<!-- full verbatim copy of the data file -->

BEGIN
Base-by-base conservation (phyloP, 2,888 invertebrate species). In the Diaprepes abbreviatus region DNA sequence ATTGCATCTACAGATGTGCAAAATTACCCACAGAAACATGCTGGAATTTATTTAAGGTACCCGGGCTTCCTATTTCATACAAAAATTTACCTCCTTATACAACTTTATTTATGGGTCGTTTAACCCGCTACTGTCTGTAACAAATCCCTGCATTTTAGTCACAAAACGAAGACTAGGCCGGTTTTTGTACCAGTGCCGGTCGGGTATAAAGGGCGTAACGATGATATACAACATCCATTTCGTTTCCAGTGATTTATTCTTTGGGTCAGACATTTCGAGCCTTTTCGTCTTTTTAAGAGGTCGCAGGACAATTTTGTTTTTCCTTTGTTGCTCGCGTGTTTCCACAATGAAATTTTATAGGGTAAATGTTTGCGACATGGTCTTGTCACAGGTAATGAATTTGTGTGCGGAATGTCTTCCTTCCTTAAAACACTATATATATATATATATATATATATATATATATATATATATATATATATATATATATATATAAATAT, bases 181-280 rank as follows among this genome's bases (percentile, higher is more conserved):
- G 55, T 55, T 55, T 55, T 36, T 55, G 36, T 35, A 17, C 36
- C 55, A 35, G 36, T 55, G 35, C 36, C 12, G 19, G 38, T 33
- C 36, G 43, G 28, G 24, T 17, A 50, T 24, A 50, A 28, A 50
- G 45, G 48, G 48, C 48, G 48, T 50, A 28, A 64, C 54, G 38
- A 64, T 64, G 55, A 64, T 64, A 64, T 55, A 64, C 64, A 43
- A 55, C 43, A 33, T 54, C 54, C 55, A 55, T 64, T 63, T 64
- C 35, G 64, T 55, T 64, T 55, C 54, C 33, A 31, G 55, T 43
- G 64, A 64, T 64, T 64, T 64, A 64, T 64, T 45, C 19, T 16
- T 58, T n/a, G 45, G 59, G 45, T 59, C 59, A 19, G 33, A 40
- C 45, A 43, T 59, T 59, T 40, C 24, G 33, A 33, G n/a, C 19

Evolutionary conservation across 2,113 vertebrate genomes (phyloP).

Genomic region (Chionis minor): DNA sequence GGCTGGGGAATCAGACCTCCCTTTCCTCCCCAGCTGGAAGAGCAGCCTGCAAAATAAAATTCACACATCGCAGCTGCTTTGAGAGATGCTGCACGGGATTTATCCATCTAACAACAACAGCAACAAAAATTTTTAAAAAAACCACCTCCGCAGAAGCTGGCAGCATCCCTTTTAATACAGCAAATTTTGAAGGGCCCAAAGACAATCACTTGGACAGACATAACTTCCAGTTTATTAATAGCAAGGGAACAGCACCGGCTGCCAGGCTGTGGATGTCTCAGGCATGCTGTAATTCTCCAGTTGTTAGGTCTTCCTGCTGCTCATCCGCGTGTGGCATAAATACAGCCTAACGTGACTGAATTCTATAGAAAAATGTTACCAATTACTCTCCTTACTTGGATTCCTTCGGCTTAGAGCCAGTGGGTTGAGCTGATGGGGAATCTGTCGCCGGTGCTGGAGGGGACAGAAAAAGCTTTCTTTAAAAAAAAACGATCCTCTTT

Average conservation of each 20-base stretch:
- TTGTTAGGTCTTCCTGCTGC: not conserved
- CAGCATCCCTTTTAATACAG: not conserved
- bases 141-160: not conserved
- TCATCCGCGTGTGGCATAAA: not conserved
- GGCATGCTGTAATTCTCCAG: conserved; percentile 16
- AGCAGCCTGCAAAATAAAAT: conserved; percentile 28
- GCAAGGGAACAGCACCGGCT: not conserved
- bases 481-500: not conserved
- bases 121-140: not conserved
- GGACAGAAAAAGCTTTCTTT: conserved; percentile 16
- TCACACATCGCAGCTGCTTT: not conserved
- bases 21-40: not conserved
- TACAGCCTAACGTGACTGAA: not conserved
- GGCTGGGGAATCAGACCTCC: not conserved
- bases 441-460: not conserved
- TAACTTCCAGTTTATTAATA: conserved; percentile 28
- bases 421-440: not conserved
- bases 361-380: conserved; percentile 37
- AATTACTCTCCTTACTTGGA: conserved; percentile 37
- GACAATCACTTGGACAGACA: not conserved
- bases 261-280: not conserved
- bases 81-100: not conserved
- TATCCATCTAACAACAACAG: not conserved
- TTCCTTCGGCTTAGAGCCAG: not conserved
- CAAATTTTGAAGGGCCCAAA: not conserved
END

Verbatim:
Base-by-base conservation (phyloP, 2,888 invertebrate species). In the Diaprepes abbreviatus region DNA sequence ATTGCATCTACAGATGTGCAAAATTACCCACAGAAACATGCTGGAATTTATTTAAGGTACCCGGGCTTCCTATTTCATACAAAAATTTACCTCCTTATACAACTTTATTTATGGGTCGTTTAACCCGCTACTGTCTGTAACAAATCCCTGCATTTTAGTCACAAAACGAAGACTAGGCCGGTTTTTGTACCAGTGCCGGTCGGGTATAAAGGGCGTAACGATGATATACAACATCCATTTCGTTTCCAGTGATTTATTCTTTGGGTCAGACATTTCGAGCCTTTTCGTCTTTTTAAGAGGTCGCAGGACAATTTTGTTTTTCCTTTGTTGCTCGCGTGTTTCCACAATGAAATTTTATAGGGTAAATGTTTGCGACATGGTCTTGTCACAGGTAATGAATTTGTGTGCGGAATGTCTTCCTTCCTTAAAACACTATATATATATATATATATATATATATATATATATATATATATATATATATATATATATATAAATAT, bases 181-280 rank as follows among this genome's bases (percentile, higher is more conserved):
- G 55, T 55, T 55, T 55, T 36, T 55, G 36, T 35, A 17, C 36
- C 55, A 35, G 36, T 55, G 35, C 36, C 12, G 19, G 38, T 33
- C 36, G 43, G 28, G 24, T 17, A 50, T 24, A 50, A 28, A 50
- G 45, G 48, G 48, C 48, G 48, T 50, A 28, A 64, C 54, G 38
- A 64, T 64, G 55, A 64, T 64, A 64, T 55, A 64, C 64, A 43
- A 55, C 43, A 33, T 54, C 54, C 55, A 55, T 64, T 63, T 64
- C 35, G 64, T 55, T 64, T 55, C 54, C 33, A 31, G 55, T 43
- G 64, A 64, T 64, T 64, T 64, A 64, T 64, T 45, C 19, T 16
- T 58, T n/a, G 45, G 59, G 45, T 59, C 59, A 19, G 33, A 40
- C 45, A 43, T 59, T 59, T 40, C 24, G 33, A 33, G n/a, C 19

Evolutionary conservation across 2,113 vertebrate genomes (phyloP).

Genomic region (Chionis minor): DNA sequence GGCTGGGGAATCAGACCTCCCTTTCCTCCCCAGCTGGAAGAGCAGCCTGCAAAATAAAATTCACACATCGCAGCTGCTTTGAGAGATGCTGCACGGGATTTATCCATCTAACAACAACAGCAACAAAAATTTTTAAAAAAACCACCTCCGCAGAAGCTGGCAGCATCCCTTTTAATACAGCAAATTTTGAAGGGCCCAAAGACAATCACTTGGACAGACATAACTTCCAGTTTATTAATAGCAAGGGAACAGCACCGGCTGCCAGGCTGTGGATGTCTCAGGCATGCTGTAATTCTCCAGTTGTTAGGTCTTCCTGCTGCTCATCCGCGTGTGGCATAAATACAGCCTAACGTGACTGAATTCTATAGAAAAATGTTACCAATTACTCTCCTTACTTGGATTCCTTCGGCTTAGAGCCAGTGGGTTGAGCTGATGGGGAATCTGTCGCCGGTGCTGGAGGGGACAGAAAAAGCTTTCTTTAAAAAAAAACGATCCTCTTT

Average conservation of each 20-base stretch:
- TTGTTAGGTCTTCCTGCTGC: not conserved
- CAGCATCCCTTTTAATACAG: not conserved
- bases 141-160: not conserved
- TCATCCGCGTGTGGCATAAA: not conserved
- GGCATGCTGTAATTCTCCAG: conserved; percentile 16
- AGCAGCCTGCAAAATAAAAT: conserved; percentile 28
- GCAAGGGAACAGCACCGGCT: not conserved
- bases 481-500: not conserved
- bases 121-140: not conserved
- GGACAGAAAAAGCTTTCTTT: conserved; percentile 16
- TCACACATCGCAGCTGCTTT: not conserved
- bases 21-40: not conserved
- TACAGCCTAACGTGACTGAA: not conserved
- GGCTGGGGAATCAGACCTCC: not conserved
- bases 441-460: not conserved
- TAACTTCCAGTTTATTAATA: conserved; percentile 28
- bases 421-440: not conserved
- bases 361-380: conserved; percentile 37
- AATTACTCTCCTTACTTGGA: conserved; percentile 37
- GACAATCACTTGGACAGACA: not conserved
- bases 261-280: not conserved
- bases 81-100: not conserved
- TATCCATCTAACAACAACAG: not conserved
- TTCCTTCGGCTTAGAGCCAG: not conserved
- CAAATTTTGAAGGGCCCAAA: not conserved